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When Endometriosis Keeps You From Working

Working became very difficult when my endometriosis got severe. My symptoms had increased tremendously and my heavy bleeding left me crippled. I was needing more bathroom breaks and sitting down became a necessity. Waking up in the morning was my worst enemy. How would I possibly make it through another day? Due to my painful periods, holding a job was always difficult. But this was a whole other battle and I could feel myself losing.

Finding acceptance

I was determined to fight through the pain. I’d strap heat packs under my shirts and stay ahead of the pain with medicine. Sometimes, I would be so sick even my boss would send me home. In time, I was calling out multiple times a week due because of it. Soon I began needing surgery every 6 months because my endometriosis was growing at a rapid rate. Somewhere in my mind, I knew this wasn’t forever, but that didn’t make it easier. Endometriosis can slowly strip away so many things from your life and this one really hit me hard. The first step in acceptance was figuring out what I had to do to make it through this time. I had to remind myself that I was not losing who I was, just what I could do.

Applying for disability

The realization became clear that I needed to apply for Social Security Disability. In doing so, I had the opportunity to hopefully relieve stress and also gain some independence back. The steps are pretty simple as far as your first time applying. You are able to do it online with just basic work history and medical history information. I got a lawyer, which, at first, seemed scary because I didn’t have any money to spare. Fortunately, disability lawyers don’t charge you unless you win your case.

The first year was rough. When I applied, I didn’t understand the timeline for the process. Months and months went by until I even received information. Sadly, it was my denial letter. Over the course of three years, I got denied three times. If you are denied that many times, you make it to the hearing stage. After only communicating through letters, medical files, and emails with a lawyer, you’re all of a sudden preparing to be in front of a judge. It’s nerve wracking, to say the least, but just like with any health issue, you just have to tackle it head on.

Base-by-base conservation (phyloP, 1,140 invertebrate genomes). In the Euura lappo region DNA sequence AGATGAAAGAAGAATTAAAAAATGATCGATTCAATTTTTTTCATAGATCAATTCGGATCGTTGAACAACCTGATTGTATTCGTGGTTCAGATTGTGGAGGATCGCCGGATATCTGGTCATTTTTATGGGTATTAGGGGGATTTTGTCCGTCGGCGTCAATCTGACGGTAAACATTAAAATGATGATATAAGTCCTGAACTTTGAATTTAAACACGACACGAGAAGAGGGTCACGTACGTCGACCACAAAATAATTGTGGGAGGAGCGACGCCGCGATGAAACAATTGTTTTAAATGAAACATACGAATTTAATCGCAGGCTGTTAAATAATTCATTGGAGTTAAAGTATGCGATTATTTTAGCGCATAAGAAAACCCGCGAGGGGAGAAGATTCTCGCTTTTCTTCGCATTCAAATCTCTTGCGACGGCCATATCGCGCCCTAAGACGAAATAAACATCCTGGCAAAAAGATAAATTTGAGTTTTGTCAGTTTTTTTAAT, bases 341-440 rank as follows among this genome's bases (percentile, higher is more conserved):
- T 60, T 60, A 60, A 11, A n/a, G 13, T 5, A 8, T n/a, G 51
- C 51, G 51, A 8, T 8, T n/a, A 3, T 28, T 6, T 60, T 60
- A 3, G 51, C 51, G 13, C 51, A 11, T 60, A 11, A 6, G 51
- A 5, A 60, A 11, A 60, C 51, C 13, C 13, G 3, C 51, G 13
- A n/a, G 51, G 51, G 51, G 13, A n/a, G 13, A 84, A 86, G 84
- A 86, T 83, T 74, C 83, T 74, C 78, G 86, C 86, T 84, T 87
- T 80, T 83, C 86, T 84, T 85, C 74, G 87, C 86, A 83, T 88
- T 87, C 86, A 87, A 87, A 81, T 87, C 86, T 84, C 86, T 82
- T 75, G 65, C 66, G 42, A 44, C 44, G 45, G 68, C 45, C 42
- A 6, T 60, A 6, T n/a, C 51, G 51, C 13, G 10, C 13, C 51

The trial and outcome

I couldn’t sleep all week knowing my hearing was just around the corner. I hadn’t even met my lawyer yet, so I felt a bit nervous. The hearing was so dependent on her and I was afraid she wasn’t good enough. My lawyer and I met in the morning and I was instantly relieved by how efficient she seemed to be. We quickly went over all my evidence, as well as some tips she had. She explained how the judge would first ask me questions and then she would ask a few towards the end. After quickly preparing with her, we walked into the hearing. It was a small room with only the judge and one other person. In less than 30 minutes it was over and the judge dismissed us. I leaned down to grab my jacket, turned to my lawyer, and saw her whisper, “You won!”.

Looking back, I was extremely lucky. Unfortunately, I know a lot of disabled people who get denied in the hearing stage. If you do, your lawyer can take the next steps with you to keep fighting the case. The whole process is completely draining without a guarantee of a positive outcome. My biggest advice is to have a lawyer and make sure they have a background in disability cases. Having a great team of doctors that can write letters to your judge and fill out your paperwork is super important. You want to make sure they’re explaining things correctly when it comes to your disabilities. Lastly, don’t give up. Keep fighting for yourself and surround yourself by those who will fight alongside with you.

Have you applied for disability? Feel free to share your experiences below!

This article represents the opinions, thoughts, and experiences of the author; none of this content has been paid for by any advertiser. The Endometriosis.net team does not recommend or endorse any products or treatments discussed herein. Learn more about how we maintain editorial integrity here.

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